Texas Tuesday: Texas Yankee; The Story of Gail Borden by Nina Brown Baker.
Benito Juarez, Peter the Great, Simon Bolivar, F.W. Woolworth, America Vespucci, Sir Walter Raleigh, and Nellie Bly are a few of the other celebrities and historical figures that Nina Brown Baker wrote about in her prolific career as a children’s biographer. Texas Yankee, about the inventor of condensed milk and sweetened condensed milk, is a biography in Ms. Brown’s short, slightly fictionalized, and highly readable style. The story begins with twelve year old Gail Borden and his family moving from New York to Kentucky and ends 129 pages later with Gail Borden’s death at his ranch near Columbus, Texas in 1874 at the age of 72. Borden’s life in-between these two events took him from New York to Kentucky to Ohio to Mississippi to Texas and back again up north to Connecticut and New York to try to sell his inventions and ideas to an Eastern seaboard audience.
Then, came the disruption of the Civil War, and Gail Borden found himself on the opposite side of the slavery and Union issues from most of his fellow Texans and therefore in exile so to speak from his beloved Texas. But after the war and the bitterness from the war had died down, Gail Borden was able to return to Texas a successful man who gave travelers and immigrants and settlers of the West a way to transport good, healthy milk over long distances without having it go bad and without having to purchase milk for their children from questionable sources along the way.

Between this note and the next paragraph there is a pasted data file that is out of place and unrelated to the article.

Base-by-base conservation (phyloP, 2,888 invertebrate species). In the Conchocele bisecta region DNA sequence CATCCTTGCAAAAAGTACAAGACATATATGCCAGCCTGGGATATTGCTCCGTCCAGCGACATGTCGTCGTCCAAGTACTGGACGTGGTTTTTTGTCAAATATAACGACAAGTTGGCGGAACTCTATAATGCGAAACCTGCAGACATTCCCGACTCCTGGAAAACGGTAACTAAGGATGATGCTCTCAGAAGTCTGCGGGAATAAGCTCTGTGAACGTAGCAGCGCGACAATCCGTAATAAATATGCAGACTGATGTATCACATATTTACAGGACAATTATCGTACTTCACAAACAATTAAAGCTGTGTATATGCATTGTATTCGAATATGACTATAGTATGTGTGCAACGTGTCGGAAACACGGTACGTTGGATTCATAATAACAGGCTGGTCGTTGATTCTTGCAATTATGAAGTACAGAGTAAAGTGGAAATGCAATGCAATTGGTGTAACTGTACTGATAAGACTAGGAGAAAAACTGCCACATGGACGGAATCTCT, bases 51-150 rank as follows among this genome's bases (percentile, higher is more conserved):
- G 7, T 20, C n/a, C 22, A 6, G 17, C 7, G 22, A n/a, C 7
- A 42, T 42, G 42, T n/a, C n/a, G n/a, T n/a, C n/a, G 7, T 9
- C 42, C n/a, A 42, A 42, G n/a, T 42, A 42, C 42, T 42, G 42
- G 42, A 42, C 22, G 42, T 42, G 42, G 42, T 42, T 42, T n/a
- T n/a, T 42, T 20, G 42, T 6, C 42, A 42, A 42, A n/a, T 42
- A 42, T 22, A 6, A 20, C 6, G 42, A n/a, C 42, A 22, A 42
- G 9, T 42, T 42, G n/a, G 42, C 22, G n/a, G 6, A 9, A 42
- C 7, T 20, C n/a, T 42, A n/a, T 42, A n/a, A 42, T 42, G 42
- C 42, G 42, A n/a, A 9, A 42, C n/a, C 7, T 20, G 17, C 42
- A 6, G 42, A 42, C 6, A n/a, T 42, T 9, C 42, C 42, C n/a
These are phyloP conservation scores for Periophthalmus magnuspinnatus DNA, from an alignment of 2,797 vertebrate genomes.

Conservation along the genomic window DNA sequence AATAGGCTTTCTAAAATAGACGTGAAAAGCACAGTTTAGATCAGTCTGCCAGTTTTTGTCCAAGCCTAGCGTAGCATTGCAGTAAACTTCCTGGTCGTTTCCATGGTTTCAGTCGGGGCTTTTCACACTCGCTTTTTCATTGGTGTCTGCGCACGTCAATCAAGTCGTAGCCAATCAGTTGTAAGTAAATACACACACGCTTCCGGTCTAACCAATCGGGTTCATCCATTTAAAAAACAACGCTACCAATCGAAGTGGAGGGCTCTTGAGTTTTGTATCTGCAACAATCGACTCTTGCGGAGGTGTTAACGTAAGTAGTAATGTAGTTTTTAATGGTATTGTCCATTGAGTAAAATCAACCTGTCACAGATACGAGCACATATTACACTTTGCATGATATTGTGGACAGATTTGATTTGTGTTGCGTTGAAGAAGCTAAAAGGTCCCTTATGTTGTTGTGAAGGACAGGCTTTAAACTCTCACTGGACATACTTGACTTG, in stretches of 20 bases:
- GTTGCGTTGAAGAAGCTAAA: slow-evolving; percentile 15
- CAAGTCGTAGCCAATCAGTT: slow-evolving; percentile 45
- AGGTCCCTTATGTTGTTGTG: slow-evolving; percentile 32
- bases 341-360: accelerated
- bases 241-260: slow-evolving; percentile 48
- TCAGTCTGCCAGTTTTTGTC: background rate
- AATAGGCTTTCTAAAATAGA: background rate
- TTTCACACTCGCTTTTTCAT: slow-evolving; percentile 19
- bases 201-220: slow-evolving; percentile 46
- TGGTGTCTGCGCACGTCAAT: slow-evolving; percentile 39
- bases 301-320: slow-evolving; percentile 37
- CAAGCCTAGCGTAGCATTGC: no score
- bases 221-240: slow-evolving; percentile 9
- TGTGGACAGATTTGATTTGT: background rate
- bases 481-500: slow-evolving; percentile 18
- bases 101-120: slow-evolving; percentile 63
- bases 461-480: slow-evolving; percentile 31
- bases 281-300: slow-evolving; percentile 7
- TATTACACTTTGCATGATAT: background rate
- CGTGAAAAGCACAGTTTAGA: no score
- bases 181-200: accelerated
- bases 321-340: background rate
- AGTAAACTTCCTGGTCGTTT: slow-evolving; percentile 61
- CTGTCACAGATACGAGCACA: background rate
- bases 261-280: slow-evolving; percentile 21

I once met a restaurant owner who read a book about Gail Borden when she was in fifth grade and was so inspired by her reading that she looked to him as an example for her business dealings and also made a lifelong study of the history of Texas. Nina Brown Baker’s book about Gail Borden may have been the book she read as a fifth grader, for all I know. At any rate, I can see how this book and Gail Borden’s life would be inspirational. Mr. Borden’s commitment to Christ is a thread throughout the biography, not over-emphasized but definitely acknowledged. The only problem in recommending this biography to your fifth grader is that it was published in 1955 and is now out of print. I do find one other biography of Borden, Milk, Meat Biscuits, and the Terraqueous Machine by Mary Dodson, but it’s from 1987 and also out of print. And there’s a Childhood of Famous Americans series volume, Gail Borden: Resourceful Boy by Adrian Paradis, also out of print.
It seems as if the subject of Gail Borden, supporter of the Texas revolution and persistent inventor, might be ripe for a new biography by some up-and-coming adult or children’s biographer.